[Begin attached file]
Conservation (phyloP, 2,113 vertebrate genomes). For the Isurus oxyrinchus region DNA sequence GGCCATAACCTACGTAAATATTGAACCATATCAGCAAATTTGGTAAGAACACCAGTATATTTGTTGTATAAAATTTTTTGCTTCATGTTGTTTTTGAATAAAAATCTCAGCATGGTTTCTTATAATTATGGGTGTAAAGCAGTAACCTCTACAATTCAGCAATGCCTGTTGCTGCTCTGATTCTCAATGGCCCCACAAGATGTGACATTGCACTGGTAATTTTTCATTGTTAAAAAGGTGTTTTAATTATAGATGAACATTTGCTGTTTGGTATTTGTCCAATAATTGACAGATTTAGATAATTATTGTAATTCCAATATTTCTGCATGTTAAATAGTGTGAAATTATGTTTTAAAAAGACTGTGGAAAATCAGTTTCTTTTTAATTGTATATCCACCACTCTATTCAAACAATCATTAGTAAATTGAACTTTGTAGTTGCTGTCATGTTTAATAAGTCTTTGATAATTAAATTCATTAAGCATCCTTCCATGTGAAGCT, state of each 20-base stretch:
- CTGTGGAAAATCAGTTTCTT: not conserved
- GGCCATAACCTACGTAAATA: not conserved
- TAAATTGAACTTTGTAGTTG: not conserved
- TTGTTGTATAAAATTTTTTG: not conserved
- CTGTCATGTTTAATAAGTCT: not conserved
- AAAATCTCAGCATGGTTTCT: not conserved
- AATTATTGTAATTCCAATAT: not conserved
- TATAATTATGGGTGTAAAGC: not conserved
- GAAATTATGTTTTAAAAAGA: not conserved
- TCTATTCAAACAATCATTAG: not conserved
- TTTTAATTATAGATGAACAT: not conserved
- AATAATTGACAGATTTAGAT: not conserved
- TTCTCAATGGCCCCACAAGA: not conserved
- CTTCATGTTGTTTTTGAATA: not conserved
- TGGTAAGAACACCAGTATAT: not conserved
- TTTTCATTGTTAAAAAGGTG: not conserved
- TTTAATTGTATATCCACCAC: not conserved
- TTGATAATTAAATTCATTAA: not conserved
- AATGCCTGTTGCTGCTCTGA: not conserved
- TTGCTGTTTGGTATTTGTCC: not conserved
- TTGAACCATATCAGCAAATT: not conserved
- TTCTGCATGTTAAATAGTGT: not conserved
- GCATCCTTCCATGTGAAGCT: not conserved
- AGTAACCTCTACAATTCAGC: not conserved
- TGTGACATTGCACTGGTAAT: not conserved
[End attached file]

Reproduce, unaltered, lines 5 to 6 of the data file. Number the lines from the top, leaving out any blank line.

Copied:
- TTGTTGTATAAAATTTTTTG: not conserved
- CTGTCATGTTTAATAAGTCT: not conserved